Two separate cases that came out in two different ways show how the Stored Communications Act (SCA) interplays with Facebook’s privacy settings. In one instance, an arbitrator recently determined that a manager of the U.S. Border Patrol violated the SCA by creating a fake Facebook profile to friend an employee and take action against that employee based on information discovered on the Facebook page. Additional details are available here. In a separate instance, a New Jersey federal judge determined that the management of a hospital was not at fault where it took action against an employee based on a Facebook status message where one of the employee’s Facebook “friends” took a screen shot of the message and delivered it to management without being asked. More details on this case are available here. In both instances, the employees had privacy settings that limited their wall postings so that only “friends” could see what was posted. The turning point in the second situation was that the manager made no proactive attempts to obtain the information, but only used unsolicited information that was provided. This is a reminder that information posted to social media is accessible and can, in some instances, be used as the basis for adverse decisions.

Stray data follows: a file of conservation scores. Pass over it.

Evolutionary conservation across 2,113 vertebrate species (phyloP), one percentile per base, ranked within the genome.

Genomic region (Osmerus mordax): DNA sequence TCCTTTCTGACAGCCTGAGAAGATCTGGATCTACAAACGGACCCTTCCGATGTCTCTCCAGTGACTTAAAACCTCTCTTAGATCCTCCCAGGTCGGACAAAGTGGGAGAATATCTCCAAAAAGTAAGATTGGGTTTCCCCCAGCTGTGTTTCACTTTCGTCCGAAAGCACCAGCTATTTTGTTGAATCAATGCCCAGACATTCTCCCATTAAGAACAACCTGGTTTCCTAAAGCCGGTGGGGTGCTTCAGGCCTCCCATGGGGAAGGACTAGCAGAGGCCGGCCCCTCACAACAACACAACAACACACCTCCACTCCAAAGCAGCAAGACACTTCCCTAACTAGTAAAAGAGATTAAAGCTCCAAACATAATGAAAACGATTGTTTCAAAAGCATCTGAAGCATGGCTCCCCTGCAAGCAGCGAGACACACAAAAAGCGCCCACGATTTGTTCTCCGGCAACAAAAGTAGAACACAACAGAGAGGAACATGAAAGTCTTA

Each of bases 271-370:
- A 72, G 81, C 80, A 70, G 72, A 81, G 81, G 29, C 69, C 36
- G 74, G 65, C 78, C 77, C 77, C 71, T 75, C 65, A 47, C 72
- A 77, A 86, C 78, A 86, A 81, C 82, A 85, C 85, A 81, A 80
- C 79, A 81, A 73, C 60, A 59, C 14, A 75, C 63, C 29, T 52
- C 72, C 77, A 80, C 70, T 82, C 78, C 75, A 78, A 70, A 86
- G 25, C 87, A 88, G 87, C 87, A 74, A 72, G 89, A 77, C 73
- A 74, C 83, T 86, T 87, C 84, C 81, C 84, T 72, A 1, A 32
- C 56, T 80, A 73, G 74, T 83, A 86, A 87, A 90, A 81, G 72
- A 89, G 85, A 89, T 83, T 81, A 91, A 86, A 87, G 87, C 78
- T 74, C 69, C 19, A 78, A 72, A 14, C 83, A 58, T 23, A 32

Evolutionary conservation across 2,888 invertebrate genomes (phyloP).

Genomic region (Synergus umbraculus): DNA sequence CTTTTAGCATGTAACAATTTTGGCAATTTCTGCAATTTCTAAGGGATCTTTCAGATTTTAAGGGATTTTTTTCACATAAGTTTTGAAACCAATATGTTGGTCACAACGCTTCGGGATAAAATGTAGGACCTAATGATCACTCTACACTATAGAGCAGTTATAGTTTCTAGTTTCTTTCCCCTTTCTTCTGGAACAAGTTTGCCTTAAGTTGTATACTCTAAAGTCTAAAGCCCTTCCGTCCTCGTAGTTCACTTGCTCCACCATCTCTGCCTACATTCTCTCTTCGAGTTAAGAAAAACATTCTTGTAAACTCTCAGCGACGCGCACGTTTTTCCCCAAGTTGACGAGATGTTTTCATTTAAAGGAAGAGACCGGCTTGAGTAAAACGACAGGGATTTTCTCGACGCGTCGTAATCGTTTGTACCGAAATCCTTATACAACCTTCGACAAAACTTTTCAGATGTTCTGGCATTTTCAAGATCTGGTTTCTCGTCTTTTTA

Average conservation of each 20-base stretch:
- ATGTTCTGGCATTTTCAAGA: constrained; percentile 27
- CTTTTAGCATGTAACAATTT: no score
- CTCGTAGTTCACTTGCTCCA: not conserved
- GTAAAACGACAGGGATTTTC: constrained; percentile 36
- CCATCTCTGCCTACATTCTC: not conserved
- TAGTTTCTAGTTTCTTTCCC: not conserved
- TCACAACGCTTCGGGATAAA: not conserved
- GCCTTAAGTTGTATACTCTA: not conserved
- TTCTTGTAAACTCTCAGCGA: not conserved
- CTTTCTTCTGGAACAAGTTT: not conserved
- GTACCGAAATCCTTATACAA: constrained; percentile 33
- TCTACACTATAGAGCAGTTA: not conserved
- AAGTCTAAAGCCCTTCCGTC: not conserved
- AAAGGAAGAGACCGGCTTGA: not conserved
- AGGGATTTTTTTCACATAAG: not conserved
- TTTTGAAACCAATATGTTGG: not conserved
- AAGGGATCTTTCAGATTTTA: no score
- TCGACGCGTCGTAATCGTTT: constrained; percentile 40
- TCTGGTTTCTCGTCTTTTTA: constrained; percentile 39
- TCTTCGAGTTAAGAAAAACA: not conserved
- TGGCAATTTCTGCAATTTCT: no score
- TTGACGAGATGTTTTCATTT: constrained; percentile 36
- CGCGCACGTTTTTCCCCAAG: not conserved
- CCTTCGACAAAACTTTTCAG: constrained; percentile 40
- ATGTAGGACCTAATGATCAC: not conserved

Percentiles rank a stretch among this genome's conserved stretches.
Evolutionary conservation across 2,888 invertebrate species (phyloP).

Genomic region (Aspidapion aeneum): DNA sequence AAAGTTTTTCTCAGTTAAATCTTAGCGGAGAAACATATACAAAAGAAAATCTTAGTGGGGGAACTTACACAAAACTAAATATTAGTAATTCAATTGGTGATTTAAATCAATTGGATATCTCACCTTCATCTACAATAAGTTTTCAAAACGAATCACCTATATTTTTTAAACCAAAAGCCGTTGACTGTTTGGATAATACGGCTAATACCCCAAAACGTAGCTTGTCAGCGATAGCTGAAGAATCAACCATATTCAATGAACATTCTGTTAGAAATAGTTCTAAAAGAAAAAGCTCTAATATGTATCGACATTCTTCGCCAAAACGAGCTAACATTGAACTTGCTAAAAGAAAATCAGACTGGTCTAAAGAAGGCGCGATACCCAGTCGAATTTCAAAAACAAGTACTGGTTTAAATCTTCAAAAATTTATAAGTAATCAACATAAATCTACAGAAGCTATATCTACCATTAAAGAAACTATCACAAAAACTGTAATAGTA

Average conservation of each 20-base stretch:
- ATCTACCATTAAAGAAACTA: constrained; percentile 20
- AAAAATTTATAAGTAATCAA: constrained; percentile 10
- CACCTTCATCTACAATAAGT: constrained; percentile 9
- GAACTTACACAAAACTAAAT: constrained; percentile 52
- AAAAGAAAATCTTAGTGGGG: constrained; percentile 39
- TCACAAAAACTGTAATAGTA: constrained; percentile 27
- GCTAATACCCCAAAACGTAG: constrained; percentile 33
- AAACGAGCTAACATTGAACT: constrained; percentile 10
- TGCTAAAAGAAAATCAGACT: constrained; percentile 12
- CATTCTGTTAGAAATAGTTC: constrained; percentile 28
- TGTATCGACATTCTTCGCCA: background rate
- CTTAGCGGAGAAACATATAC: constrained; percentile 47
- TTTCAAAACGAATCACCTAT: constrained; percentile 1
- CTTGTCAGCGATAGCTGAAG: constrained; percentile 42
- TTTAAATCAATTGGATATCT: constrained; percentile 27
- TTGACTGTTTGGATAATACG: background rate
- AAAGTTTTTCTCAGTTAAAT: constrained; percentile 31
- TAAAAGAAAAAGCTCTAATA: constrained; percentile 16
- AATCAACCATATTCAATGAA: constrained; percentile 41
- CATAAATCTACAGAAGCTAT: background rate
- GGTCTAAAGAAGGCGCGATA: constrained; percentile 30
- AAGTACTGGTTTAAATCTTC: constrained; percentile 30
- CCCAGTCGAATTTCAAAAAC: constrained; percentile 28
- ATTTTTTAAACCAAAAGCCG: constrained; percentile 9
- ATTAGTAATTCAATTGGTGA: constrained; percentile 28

LinkedIn Fights Data Breach Class Action
The FTC will hold a consumer privacy workshop onNovember 19, 2013, in Washington, DC to address the consumer privacy and security issues raised by the growing connectivity of consumer devices such as smart phones, cars, appliances, and medical devices, also commonly referred to as “The Internet of Things”. More information regarding the “Internet of Things” workshop and comments is available here.
Fashion & Entertainment
Converse Accuses 'Fair Trade' and 'Eco-friendly' Competitor of Infringement
October 2, 2013
Converse Inc. recently sued a competitor, Autonomie Project, Inc., for willfully infringing Converse’s famous Chuck Taylor All Star shoes. In the suit filed in federal court in Massachusetts, Converse accuses Autonomie of designing and selling its Ethletic line of shoes as flagrant imitations of Converse’s iconic line.
Fashion Counsel: Babies "R" Us HALO SleepSack a Costly Reminder of Brand-Damaging Recalls
September 17, 2013